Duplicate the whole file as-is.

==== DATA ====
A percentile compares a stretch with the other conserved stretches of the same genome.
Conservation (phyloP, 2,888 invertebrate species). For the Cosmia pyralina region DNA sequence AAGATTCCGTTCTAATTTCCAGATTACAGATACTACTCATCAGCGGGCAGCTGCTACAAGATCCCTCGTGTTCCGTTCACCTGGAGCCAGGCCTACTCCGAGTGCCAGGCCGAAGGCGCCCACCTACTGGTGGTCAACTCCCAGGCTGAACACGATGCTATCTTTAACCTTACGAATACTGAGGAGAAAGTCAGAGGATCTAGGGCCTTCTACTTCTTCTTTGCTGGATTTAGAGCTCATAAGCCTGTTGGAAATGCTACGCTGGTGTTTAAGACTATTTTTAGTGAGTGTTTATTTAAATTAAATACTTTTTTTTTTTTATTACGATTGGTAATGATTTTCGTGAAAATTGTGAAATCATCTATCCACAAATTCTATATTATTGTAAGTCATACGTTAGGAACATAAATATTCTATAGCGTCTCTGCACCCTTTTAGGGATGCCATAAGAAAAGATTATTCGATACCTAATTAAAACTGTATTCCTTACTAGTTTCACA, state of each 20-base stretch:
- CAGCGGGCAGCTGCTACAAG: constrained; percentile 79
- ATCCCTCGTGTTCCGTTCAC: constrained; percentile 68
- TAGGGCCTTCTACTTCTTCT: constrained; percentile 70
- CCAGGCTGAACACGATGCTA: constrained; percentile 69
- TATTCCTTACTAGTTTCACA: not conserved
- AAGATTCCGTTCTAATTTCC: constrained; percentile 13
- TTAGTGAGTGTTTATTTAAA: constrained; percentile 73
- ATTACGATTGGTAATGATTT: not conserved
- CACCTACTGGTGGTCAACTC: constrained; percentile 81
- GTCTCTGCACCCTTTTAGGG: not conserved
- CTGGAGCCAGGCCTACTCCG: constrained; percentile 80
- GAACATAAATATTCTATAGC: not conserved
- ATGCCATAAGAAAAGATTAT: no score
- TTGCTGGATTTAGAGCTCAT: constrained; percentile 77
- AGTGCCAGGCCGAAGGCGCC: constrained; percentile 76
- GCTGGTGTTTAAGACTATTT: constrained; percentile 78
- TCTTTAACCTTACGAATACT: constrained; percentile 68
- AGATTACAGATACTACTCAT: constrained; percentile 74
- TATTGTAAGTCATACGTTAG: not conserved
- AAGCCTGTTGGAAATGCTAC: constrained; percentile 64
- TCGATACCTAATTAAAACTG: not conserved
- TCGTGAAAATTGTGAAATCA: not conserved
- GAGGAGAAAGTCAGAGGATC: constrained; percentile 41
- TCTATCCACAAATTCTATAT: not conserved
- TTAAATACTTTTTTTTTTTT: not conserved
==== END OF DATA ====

A percentile compares a stretch with the other conserved stretches of the same genome.
Conservation (phyloP, 2,888 invertebrate species). For the Cosmia pyralina region DNA sequence AAGATTCCGTTCTAATTTCCAGATTACAGATACTACTCATCAGCGGGCAGCTGCTACAAGATCCCTCGTGTTCCGTTCACCTGGAGCCAGGCCTACTCCGAGTGCCAGGCCGAAGGCGCCCACCTACTGGTGGTCAACTCCCAGGCTGAACACGATGCTATCTTTAACCTTACGAATACTGAGGAGAAAGTCAGAGGATCTAGGGCCTTCTACTTCTTCTTTGCTGGATTTAGAGCTCATAAGCCTGTTGGAAATGCTACGCTGGTGTTTAAGACTATTTTTAGTGAGTGTTTATTTAAATTAAATACTTTTTTTTTTTTATTACGATTGGTAATGATTTTCGTGAAAATTGTGAAATCATCTATCCACAAATTCTATATTATTGTAAGTCATACGTTAGGAACATAAATATTCTATAGCGTCTCTGCACCCTTTTAGGGATGCCATAAGAAAAGATTATTCGATACCTAATTAAAACTGTATTCCTTACTAGTTTCACA, state of each 20-base stretch:
- CAGCGGGCAGCTGCTACAAG: constrained; percentile 79
- ATCCCTCGTGTTCCGTTCAC: constrained; percentile 68
- TAGGGCCTTCTACTTCTTCT: constrained; percentile 70
- CCAGGCTGAACACGATGCTA: constrained; percentile 69
- TATTCCTTACTAGTTTCACA: not conserved
- AAGATTCCGTTCTAATTTCC: constrained; percentile 13
- TTAGTGAGTGTTTATTTAAA: constrained; percentile 73
- ATTACGATTGGTAATGATTT: not conserved
- CACCTACTGGTGGTCAACTC: constrained; percentile 81
- GTCTCTGCACCCTTTTAGGG: not conserved
- CTGGAGCCAGGCCTACTCCG: constrained; percentile 80
- GAACATAAATATTCTATAGC: not conserved
- ATGCCATAAGAAAAGATTAT: no score
- TTGCTGGATTTAGAGCTCAT: constrained; percentile 77
- AGTGCCAGGCCGAAGGCGCC: constrained; percentile 76
- GCTGGTGTTTAAGACTATTT: constrained; percentile 78
- TCTTTAACCTTACGAATACT: constrained; percentile 68
- AGATTACAGATACTACTCAT: constrained; percentile 74
- TATTGTAAGTCATACGTTAG: not conserved
- AAGCCTGTTGGAAATGCTAC: constrained; percentile 64
- TCGATACCTAATTAAAACTG: not conserved
- TCGTGAAAATTGTGAAATCA: not conserved
- GAGGAGAAAGTCAGAGGATC: constrained; percentile 41
- TCTATCCACAAATTCTATAT: not conserved
- TTAAATACTTTTTTTTTTTT: not conserved